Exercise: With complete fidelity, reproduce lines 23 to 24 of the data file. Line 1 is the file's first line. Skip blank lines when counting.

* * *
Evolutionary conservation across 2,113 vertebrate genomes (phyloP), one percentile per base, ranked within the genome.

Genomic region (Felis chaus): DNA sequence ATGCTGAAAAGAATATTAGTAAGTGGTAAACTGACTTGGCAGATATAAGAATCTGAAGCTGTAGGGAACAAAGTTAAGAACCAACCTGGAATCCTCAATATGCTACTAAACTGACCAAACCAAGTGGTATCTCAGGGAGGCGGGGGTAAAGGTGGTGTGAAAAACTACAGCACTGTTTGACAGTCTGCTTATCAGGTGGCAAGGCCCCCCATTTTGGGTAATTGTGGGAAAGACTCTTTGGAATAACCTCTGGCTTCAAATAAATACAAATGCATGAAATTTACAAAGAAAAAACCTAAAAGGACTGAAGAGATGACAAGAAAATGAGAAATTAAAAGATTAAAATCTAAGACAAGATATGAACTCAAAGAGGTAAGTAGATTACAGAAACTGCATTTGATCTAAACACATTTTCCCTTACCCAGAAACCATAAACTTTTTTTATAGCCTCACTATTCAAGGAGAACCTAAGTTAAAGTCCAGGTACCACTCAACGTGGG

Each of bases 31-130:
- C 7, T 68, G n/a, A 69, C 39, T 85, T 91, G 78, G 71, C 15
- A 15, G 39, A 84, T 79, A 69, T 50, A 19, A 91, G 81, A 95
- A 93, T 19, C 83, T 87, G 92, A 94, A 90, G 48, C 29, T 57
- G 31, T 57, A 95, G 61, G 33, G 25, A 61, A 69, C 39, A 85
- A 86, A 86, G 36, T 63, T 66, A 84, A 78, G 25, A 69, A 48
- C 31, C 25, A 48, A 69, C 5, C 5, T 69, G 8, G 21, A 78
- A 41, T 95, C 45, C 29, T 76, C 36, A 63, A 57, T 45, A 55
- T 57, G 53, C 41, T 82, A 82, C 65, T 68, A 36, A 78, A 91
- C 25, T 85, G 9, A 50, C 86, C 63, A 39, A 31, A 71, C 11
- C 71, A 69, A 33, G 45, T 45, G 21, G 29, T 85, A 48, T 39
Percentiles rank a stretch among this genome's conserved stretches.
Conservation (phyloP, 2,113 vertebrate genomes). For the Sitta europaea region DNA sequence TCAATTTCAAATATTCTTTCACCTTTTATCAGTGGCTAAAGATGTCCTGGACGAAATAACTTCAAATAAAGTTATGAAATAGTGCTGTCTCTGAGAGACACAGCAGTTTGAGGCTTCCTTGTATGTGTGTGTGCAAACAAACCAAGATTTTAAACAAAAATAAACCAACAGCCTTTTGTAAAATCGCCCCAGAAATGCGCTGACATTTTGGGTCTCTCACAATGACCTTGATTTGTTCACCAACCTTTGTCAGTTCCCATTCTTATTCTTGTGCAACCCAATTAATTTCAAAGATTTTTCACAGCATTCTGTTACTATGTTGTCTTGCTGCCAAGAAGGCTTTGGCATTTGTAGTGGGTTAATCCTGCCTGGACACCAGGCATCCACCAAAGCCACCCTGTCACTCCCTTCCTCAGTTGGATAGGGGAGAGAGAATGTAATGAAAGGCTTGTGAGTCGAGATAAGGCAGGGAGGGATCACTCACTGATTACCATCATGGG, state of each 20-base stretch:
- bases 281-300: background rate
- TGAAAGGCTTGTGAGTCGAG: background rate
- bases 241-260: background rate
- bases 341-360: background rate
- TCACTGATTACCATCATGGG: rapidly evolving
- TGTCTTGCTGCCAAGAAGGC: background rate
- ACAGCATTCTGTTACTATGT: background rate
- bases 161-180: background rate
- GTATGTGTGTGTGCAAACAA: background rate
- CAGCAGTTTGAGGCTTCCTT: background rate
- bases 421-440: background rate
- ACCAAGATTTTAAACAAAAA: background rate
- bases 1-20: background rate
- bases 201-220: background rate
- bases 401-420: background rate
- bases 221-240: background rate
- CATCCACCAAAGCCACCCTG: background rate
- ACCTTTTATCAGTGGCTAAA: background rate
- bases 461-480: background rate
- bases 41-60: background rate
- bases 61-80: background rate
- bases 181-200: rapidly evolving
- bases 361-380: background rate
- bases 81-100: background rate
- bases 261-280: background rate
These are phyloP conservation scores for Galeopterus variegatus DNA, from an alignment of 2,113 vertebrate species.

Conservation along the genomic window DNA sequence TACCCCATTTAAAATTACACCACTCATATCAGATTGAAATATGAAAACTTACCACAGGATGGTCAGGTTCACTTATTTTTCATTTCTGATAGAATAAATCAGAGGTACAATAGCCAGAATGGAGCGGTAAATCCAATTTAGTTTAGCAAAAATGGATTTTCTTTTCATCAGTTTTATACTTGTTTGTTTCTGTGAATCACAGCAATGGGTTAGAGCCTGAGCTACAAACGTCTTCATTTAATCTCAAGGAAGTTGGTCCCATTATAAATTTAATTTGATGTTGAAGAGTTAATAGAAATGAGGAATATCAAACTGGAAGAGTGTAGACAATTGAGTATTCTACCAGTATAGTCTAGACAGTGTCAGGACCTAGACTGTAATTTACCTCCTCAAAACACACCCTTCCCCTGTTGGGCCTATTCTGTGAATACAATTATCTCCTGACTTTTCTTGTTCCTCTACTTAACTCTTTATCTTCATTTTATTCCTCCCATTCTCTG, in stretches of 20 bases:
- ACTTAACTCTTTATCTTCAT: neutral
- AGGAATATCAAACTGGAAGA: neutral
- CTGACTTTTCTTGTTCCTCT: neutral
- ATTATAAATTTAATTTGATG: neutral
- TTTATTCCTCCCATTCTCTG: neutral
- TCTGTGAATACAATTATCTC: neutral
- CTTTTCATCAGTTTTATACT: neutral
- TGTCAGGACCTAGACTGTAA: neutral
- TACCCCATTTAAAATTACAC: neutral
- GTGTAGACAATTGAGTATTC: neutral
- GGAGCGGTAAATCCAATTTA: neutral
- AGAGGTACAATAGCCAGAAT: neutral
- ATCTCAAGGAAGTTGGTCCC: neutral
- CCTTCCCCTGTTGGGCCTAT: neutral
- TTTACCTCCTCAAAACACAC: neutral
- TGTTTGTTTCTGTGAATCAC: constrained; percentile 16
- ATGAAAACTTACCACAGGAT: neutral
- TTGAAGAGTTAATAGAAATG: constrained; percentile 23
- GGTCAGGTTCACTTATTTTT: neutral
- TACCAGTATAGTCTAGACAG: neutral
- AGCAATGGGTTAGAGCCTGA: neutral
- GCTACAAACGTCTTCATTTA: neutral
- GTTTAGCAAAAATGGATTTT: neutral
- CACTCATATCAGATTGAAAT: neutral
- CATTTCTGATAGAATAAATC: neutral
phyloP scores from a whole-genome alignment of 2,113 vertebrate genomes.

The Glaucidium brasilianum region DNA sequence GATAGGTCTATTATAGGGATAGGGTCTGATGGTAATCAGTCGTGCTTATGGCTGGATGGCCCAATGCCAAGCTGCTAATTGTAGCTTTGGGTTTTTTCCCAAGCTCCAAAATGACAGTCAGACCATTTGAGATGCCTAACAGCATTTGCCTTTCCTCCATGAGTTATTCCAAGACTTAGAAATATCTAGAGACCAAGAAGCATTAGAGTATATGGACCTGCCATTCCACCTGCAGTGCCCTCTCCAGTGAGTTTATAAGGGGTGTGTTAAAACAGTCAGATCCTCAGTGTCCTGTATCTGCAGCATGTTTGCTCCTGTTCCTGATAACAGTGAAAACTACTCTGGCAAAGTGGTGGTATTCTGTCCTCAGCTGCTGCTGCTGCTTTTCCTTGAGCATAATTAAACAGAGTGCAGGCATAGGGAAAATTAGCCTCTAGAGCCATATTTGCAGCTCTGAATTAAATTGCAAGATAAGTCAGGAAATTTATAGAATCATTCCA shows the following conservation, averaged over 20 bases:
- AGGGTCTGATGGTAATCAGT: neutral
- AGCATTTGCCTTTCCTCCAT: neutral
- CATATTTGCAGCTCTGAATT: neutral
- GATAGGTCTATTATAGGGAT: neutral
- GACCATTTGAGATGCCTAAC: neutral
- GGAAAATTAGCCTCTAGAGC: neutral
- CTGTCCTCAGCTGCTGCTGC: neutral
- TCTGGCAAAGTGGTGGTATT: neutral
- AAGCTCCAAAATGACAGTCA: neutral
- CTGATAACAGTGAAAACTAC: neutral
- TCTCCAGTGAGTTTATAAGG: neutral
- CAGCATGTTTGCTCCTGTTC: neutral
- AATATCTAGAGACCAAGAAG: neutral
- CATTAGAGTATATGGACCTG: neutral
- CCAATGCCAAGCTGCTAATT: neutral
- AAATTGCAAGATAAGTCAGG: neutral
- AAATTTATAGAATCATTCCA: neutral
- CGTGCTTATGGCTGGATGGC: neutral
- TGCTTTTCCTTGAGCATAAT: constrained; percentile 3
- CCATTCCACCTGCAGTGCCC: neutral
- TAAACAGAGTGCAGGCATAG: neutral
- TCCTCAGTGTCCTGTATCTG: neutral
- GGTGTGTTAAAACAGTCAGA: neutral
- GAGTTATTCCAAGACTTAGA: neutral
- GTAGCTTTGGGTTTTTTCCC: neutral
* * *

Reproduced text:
- bases 161-180: background rate
- GTATGTGTGTGTGCAAACAA: background rate